Setting up studies as a pretext to allow the sales of hemp flowers in Germany is unlikely to succeed but more are expected to try it as they look for ways to avoid legal action.

Flower sales for scientific purposes are currently exempted from Germany’s laws on psychoactive substances. Business-to-business (B2B) sales remain a grey area but are seemingly also permitted at present. Other CBD products can be sold under some interpretations of the law – if they are entirely free of THC.

However, different German states are taking different stands on the sale of CBD products, leading to confusion, losses and closures.

Inevitably, some are now looking at flowers as a possible way round the problems, claiming the law is unclear on whether they are allowed.

Wenzel Cerveny, the owner of a shop in Bavaria which was raided last year, told CBD-Intel that he came up with the idea of putting together a qualitative study for customers on the effect of CBD products in order to stay within the law and protect his business from further raids. He believed he could sell consumers flowers while falling under the exemption in place for scientific research purposes.


‘The law is clear’


So far the shop has not been raided again, and Cerveny said he had received conflicting opinions from lawyers about the sale of CBD products.

“There is no clean, legal way of doing this,” he said, suggesting that the psychoactive substances law is open to various interpretations.

However, while there may be regional differences of approach, products like CBD flowers should not be on the market, Kai-Friedrich Niermann, a lawyer who blogs at, told CBD-Intel.

“The law is quite clear,” Niermann said. “The public prosecutor and the court in Braunschweig positioned themselves quite clearly last year: the trade of CBD flowers falls under the psychoactive substances law.”

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    The case in Braunschweig, which opened in September 2019, ended with the two owners of the CBD shop Hanfbar being convicted of unlawful trade in narcotics.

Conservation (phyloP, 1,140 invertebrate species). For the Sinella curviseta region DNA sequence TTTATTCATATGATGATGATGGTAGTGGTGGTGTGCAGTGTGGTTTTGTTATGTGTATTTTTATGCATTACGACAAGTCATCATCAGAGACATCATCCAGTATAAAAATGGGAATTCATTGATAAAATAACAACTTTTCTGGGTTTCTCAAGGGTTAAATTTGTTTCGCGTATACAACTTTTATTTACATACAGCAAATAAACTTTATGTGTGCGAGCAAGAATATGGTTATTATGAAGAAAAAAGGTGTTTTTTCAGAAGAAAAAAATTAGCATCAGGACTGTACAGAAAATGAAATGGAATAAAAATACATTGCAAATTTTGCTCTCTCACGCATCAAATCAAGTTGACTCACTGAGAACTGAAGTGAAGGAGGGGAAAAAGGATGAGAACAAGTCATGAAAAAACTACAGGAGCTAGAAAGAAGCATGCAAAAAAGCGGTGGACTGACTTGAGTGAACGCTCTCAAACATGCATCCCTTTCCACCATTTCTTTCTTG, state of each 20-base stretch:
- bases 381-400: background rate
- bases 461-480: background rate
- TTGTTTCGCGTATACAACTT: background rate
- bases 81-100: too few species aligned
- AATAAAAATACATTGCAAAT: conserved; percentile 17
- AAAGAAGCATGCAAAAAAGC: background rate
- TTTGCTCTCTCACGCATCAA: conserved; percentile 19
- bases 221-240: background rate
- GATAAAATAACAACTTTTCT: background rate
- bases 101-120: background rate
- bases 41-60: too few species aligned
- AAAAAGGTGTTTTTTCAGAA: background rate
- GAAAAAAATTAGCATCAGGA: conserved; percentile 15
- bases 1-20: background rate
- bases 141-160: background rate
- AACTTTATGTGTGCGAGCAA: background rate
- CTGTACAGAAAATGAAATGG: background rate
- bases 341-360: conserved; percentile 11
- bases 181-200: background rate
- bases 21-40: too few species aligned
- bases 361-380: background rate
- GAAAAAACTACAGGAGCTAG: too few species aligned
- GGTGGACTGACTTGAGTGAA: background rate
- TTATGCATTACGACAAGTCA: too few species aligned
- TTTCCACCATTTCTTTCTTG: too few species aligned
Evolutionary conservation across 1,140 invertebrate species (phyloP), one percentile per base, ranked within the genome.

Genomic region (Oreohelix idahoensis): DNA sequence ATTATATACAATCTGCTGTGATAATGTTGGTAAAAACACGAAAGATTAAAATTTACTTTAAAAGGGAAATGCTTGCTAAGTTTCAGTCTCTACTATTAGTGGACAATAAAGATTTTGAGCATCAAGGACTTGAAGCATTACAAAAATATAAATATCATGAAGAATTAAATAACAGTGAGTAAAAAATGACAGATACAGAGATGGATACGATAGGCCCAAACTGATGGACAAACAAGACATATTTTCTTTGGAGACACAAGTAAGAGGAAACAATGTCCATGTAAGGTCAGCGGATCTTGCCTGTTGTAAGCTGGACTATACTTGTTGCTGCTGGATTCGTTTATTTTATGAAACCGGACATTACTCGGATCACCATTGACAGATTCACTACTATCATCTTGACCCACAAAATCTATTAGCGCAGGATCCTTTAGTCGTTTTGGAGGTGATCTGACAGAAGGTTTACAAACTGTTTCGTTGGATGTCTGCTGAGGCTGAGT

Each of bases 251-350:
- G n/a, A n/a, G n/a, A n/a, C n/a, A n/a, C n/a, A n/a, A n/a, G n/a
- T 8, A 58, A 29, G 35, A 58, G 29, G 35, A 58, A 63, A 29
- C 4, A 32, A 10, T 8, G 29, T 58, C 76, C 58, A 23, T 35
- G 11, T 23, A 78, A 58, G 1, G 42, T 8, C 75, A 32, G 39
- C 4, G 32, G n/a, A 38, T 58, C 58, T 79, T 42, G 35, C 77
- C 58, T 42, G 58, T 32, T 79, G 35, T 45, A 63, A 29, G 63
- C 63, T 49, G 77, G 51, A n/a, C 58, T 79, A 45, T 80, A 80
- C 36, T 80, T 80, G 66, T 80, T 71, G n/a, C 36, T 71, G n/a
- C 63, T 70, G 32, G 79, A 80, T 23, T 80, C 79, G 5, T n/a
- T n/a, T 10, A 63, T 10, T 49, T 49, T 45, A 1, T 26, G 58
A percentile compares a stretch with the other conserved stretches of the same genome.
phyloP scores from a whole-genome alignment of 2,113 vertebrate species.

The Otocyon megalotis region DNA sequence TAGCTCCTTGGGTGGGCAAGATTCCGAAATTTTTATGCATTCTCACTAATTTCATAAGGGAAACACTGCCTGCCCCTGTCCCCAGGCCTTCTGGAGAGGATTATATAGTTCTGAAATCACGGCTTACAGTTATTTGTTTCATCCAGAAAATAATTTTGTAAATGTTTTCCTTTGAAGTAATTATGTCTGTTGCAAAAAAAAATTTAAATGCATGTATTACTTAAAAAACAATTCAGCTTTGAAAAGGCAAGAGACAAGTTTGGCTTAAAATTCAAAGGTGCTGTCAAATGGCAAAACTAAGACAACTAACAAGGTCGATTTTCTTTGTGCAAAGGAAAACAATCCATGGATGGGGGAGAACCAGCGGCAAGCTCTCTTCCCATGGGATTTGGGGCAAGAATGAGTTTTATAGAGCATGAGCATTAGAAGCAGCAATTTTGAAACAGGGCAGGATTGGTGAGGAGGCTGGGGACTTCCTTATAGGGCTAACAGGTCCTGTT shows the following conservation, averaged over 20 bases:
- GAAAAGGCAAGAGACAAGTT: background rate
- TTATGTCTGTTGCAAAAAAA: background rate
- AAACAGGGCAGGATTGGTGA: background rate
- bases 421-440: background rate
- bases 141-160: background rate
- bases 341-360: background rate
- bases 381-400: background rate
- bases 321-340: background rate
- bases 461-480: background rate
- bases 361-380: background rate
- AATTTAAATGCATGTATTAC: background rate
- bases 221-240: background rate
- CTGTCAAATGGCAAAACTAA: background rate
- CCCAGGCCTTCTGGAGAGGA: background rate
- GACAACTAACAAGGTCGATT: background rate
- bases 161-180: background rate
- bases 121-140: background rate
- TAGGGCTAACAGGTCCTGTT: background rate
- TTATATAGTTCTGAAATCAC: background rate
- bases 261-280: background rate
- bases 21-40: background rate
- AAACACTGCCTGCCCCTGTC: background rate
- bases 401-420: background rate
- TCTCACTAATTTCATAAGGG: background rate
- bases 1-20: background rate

Prosecutors privately suggest they would be likely to take a dim view to the idea of creating scientific studies as a ruse to sell flowers.


    ‘Oh no, it isn’t’


    But not everyone sees it as a black-and-white issue. To Jürgen Neumeyer, CEO of the German industry association Cannabis Wirtschaftsverband, the fact that raids on shops are more frequent in some German states than others demonstrates that the question is not clear-cut.

    “When raids happen, it’s usually either out of the suspicion that products exceed the allowed THC limit, or because there is something unclear with novel food regulations,” Neumeyer told CBD-Intel. But products like CBD flowers don’t fall into either of these categories, and the result is that there are an increasing number of challenges to the interpretation of the law, he added.

    This lack of clarity is not helped by even the Federal Centre for Nutrition making reference to the use of “dried flowers and leaves of the hemp plant marketed as tea”. As a result of this advice, numerous flower products can be found on the German market in both tea and unprocessed formats.

    Some retailers are being rather creative by adding warnings such as “not recommended for ingestion or consumption” and “only intended for smelling or as an incense”.

    For Cerveny the whole issue has become something of a quest. Outside his working hours he is fighting a battle for shops like his to be able to be protected and not challenged by the law. “We as business people will mount pressure,” he said. “If we get to Germany’s highest court and still our arguments are rejected, we will turn to EU law.”

    Cecilia Butini CBD-Intel contributing writer

    Photo: Isa Marinescu

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    This article was written by one of CannIntelligence’s international correspondents. We currently employ more than 40 reporters around the world to cover individual cannabis and cannabinoid markets. For a full list, please see our Who We Are page.